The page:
We ’ l be going over two different integration methods Origin Pull and Push Will go into more detail later but this feature set is one of the first items I ask a CDN provider when shopping
Out of the hundreds of CDN providers out there, how do you choose the right one? Determine what integration method you want, pull or push Most of the time sites use a CDN to better serve users in far away locations. Look at your traffic, got a lot from SE Asia, does the CDN provider have a CDN pop? How much is it going to cost you. Is it a metered plan, are there monthly service fees? Do they offer P2P support - This is currently a minimal concern but sites with media services should pay attention What will you be serving? Are you streaming video, does the CDN support your video format etc?
Staging - This should be as close to production as possible. That means having a CDN setup on it, yes that needs to be tested. Also make sure that this doesn ’ t cost you too much extra with your CDN provider.
Remember different staging and production CDN buckets. Thats to avoid multi-environment conflict. Think of having the same image that changes Invalidating objects = when uploading changes to files they should have different names. If they don ’ t you have to invalidate the object. Invalidating can be slow and affect different POPs at different times Stacking CDN FB Example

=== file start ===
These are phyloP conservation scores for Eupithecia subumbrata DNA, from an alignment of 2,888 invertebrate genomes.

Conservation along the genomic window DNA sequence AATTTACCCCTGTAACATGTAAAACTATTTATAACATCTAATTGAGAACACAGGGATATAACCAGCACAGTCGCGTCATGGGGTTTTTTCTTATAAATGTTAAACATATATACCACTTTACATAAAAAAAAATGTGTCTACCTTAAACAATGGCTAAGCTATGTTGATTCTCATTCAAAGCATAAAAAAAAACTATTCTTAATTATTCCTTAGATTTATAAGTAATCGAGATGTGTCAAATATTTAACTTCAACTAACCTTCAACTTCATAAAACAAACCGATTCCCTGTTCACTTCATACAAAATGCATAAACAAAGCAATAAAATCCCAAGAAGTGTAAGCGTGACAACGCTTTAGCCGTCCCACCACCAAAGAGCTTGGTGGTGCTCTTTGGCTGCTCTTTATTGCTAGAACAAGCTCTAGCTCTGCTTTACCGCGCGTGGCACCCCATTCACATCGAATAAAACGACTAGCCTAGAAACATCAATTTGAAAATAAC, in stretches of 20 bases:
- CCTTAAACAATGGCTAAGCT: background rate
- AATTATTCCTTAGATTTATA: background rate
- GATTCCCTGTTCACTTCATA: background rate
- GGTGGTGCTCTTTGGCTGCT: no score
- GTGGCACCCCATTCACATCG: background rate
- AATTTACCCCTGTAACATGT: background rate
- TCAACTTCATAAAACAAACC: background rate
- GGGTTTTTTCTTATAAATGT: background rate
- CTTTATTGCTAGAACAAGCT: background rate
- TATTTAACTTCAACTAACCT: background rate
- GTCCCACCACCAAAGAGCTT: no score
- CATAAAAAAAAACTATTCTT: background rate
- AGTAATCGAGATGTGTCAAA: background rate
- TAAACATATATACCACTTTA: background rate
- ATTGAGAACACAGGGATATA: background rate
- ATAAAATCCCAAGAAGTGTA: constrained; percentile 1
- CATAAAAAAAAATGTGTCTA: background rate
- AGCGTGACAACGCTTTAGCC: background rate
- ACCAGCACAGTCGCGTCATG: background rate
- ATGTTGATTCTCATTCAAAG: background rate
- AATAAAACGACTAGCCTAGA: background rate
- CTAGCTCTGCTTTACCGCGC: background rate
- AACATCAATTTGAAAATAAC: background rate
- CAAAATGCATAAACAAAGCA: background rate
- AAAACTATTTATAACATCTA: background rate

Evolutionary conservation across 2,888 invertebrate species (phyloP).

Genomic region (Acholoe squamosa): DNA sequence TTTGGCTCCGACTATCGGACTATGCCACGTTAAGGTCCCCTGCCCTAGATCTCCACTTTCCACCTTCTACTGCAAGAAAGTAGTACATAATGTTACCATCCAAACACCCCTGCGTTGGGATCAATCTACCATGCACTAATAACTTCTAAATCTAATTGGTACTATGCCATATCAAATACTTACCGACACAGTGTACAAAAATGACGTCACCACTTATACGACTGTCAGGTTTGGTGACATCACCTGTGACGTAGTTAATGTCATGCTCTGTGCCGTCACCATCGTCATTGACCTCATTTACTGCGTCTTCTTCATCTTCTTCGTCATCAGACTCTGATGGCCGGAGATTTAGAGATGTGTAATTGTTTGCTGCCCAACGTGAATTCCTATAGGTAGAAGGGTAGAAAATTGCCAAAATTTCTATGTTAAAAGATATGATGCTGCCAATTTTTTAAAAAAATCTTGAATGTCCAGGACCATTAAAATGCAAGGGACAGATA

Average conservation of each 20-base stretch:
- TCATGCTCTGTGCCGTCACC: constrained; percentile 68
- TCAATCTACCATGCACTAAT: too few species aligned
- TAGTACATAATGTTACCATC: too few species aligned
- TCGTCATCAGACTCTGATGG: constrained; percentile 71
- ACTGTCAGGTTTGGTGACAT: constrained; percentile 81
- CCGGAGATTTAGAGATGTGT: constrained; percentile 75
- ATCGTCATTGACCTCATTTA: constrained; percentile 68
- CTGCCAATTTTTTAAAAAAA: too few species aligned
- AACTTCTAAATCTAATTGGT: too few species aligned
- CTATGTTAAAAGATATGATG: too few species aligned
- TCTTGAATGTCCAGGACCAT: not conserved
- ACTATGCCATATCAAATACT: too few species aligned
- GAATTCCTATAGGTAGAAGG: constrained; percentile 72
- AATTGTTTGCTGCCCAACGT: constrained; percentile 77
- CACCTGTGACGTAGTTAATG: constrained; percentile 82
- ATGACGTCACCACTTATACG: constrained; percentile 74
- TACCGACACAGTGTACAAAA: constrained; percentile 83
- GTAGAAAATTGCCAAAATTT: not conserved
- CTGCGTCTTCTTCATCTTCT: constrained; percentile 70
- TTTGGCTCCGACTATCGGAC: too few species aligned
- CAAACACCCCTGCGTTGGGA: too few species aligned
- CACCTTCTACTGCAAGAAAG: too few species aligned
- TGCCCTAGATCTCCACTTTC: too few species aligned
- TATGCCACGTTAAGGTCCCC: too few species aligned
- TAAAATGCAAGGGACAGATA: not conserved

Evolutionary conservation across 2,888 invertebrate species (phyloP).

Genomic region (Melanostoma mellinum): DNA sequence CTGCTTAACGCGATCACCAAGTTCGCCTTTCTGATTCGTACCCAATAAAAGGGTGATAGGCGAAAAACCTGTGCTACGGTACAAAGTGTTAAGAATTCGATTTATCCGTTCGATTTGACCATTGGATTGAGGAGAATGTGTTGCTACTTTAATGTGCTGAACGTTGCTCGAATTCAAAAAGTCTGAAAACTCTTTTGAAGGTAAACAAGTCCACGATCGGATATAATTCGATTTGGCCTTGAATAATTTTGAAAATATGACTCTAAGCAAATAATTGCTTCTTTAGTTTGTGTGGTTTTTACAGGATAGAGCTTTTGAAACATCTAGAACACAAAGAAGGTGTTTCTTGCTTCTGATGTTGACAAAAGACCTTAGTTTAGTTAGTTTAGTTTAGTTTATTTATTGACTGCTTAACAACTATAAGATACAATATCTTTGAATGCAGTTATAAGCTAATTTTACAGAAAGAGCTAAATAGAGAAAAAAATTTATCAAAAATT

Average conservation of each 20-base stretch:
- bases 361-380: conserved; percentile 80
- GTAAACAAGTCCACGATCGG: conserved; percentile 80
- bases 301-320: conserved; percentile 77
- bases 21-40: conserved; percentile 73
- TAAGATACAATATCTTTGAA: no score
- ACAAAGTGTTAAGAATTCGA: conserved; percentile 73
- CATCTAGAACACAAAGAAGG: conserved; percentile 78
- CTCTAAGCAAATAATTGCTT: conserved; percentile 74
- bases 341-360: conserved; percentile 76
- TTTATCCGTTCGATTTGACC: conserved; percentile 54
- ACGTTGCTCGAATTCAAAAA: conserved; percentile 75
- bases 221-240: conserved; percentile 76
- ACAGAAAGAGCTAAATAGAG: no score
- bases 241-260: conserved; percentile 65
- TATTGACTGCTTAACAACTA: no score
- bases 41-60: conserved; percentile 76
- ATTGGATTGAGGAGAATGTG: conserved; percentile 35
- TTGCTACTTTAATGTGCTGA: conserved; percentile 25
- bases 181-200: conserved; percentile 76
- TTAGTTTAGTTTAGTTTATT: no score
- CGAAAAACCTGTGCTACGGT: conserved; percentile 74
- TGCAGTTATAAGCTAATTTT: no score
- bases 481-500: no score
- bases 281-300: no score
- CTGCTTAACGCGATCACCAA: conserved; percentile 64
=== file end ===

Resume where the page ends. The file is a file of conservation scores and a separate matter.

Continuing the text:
1) Check that files are coming from the CDN and not your server 2) Keep an eye on waiting time and receiving time Waiting = server processing time Receiving = loading time (transferring the file from the server to your computer)
Sites like webpagetest.org and loads.in can be used for load testing. Services of this type can asses first views, repeat views, individual file loading time etc from different locations (depends on the service you are using). Some services allow you to remote desktop into servers around the world where you can use real world browsers to test loading like you would with standard browser testing.
There is a drupal module for that The cdn module is an easy way to integrate just about any CDN with your drupal site.